Collaborative partnerships are at the heart of the way Conciliation Resources works. We believe in genuine, two-way partnerships, characterised by mutual support and learning. In our latest film, our partners and staff share their thoughts on what makes an effective peacebuilding partnership.

Partnership in peacebuilding

May 2018
This report offers insights and lessons from Conciliation Resources' own practice and approach to partnering. It is part of a study into how partnership between international non-governmental organisations and civil society organisation and networks in conflict-affected contexts can support inclusive and transformative peacebuilding. Our research explored the rationale and assumptions behind Conciliation Resources’ partnering approach and looked at how these play out in practice.

6 ways to support gender inclusion in peace transitions

Participation of women and other excluded groups in peace talks and political bargaining is important for sustainable peace. Clear opportunities to support gender inclusion exist in all phases of a peace process – before, during and after a peace agreement.

Balancing stability and inclusion in peace transitions: a way forward

Inclusive societies are more resilient and less prone to violent conflict, and achieving greater inclusion is a widely accepted peacebuilding goal. What’s less obvious however, is the journey people in less equal and inclusive societies need to take to get there.
 
There’s no tried and trusted formula for this.

Navigating inclusion in peace transitions

May 2018
Based on analysis of four contexts (Nepal, Nigeria, the Somali Region of Ethiopia (Ogaden) and Colombia) this report explores how inclusion is negotiated in peace processes and associated avenues for resolving conflict and effecting political change. While analysis of peacebuilding and peace processes often focuses on elite-led negotiations, this research examines how change is perceived by those living in conflict-affected contexts, and strategies used by different groups to influence political change.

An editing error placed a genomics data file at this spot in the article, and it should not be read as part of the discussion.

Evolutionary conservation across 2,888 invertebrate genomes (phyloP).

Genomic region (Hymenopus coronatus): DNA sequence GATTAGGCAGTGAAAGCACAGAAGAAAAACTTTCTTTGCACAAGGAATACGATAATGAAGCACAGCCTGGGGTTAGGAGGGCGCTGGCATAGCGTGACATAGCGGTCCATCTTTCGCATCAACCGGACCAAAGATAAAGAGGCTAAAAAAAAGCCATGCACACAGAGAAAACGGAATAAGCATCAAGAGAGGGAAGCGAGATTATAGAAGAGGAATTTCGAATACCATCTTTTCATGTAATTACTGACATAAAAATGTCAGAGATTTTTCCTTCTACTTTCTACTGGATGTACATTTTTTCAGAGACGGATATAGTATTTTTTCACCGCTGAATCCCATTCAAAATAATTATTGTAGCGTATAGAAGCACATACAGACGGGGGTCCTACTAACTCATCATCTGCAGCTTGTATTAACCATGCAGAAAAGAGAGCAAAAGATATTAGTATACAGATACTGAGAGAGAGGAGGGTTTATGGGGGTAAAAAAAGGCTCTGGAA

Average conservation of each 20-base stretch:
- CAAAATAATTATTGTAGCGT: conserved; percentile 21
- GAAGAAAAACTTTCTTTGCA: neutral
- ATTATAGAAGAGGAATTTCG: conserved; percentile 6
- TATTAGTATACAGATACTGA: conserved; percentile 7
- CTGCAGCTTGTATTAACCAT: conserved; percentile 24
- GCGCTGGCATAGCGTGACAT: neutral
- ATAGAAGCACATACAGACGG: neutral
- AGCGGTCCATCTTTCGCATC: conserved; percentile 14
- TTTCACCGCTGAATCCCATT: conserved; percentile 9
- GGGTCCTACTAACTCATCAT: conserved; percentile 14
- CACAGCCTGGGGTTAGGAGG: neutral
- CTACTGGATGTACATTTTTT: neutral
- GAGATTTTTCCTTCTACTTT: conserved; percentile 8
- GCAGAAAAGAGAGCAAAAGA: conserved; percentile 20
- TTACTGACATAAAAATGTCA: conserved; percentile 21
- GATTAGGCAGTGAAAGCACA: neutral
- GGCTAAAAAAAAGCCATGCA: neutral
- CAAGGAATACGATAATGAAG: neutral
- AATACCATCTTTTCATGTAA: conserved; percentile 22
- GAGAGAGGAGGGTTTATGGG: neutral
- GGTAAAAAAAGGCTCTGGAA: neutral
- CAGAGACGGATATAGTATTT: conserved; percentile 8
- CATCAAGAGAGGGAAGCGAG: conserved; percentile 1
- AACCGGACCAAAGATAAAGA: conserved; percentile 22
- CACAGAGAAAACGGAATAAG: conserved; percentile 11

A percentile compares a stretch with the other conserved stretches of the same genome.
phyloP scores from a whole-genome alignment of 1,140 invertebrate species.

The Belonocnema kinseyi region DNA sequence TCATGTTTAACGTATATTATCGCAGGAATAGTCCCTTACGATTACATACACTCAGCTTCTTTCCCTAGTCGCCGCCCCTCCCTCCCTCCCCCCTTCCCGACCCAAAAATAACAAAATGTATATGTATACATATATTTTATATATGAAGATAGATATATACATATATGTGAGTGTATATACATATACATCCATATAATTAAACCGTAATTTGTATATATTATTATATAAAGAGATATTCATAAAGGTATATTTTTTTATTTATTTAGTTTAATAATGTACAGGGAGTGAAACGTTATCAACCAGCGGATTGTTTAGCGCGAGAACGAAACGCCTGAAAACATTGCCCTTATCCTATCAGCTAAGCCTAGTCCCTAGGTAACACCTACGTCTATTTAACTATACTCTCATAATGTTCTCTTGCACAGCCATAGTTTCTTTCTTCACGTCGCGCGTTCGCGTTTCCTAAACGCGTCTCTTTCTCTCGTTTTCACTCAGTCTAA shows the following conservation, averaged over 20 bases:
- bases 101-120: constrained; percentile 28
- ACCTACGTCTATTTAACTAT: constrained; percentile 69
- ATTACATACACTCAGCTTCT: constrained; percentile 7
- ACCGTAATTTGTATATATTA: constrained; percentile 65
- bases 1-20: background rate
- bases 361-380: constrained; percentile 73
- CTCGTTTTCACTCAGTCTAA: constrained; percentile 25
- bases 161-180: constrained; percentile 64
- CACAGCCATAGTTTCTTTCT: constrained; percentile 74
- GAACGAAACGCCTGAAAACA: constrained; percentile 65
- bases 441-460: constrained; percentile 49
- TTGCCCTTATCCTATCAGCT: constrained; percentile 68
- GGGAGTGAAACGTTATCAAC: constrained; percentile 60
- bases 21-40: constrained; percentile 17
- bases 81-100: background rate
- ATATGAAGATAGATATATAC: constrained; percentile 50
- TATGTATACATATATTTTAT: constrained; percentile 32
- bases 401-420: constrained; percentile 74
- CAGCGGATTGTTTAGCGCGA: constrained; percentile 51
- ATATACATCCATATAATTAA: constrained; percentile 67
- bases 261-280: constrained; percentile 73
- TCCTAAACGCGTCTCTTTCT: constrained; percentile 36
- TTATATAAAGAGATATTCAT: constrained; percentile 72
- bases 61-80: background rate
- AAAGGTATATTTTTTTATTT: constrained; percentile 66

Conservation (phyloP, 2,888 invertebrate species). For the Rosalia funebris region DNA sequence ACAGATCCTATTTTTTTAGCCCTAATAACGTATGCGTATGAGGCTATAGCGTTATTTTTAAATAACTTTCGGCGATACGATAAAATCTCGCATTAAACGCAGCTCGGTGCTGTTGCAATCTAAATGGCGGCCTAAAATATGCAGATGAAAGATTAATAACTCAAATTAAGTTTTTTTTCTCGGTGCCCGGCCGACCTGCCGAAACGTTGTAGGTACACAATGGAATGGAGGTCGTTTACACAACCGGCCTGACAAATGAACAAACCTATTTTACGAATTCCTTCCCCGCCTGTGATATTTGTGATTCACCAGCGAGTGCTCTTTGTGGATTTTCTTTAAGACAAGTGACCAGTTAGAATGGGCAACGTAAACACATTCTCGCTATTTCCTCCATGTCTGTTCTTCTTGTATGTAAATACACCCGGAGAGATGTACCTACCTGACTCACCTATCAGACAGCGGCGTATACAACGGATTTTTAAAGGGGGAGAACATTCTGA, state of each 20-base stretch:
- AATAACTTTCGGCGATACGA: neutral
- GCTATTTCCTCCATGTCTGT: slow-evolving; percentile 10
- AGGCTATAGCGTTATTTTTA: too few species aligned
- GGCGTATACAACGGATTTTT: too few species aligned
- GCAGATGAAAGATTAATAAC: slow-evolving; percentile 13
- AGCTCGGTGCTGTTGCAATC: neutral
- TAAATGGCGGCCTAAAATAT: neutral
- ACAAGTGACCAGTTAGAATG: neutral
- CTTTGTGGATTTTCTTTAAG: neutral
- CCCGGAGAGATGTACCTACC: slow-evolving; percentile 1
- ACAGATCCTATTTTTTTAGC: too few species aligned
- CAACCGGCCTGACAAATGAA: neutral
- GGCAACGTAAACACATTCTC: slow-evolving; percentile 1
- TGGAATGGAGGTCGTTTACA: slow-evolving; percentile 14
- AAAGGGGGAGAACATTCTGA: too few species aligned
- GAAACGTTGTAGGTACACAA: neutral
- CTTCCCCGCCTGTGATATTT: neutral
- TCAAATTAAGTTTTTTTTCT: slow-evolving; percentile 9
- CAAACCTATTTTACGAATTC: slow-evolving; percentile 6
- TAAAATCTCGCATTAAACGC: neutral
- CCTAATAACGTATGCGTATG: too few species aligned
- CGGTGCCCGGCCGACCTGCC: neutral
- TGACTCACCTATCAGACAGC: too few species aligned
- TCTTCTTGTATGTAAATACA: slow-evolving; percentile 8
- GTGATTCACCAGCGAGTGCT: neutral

Gendered political settlements

May 2018
Based on analysis of three contexts (Bougainville, an autonomous region of Papua New Guinea, Nepal and Colombia) this report explores how gender inclusion – meaningful participation at all levels of decision making, regardless of a person’s gender identity – is negotiated in elite-led peace processes and political settlements in conflict-affected contexts, and how international and national actors can support it effectively.

Through our eyes

May 2018
It is nearly ten years since the beginning of the Boko Haram insurgency in northeast Nigeria. Throughout the insurgency, the perspectives of local populations have all too-often been overlooked and excluded. Existing ‘community engagement’ has often been limited to consultation with community elders and traditional leaders on the assumption that they represent the voice of their constituents. This research, conducted in partnership between Conciliation Resources and the Kukah Centre, seeks to capture the local population’s perspectives on existing responses to the violence and their vision for long-term solutions.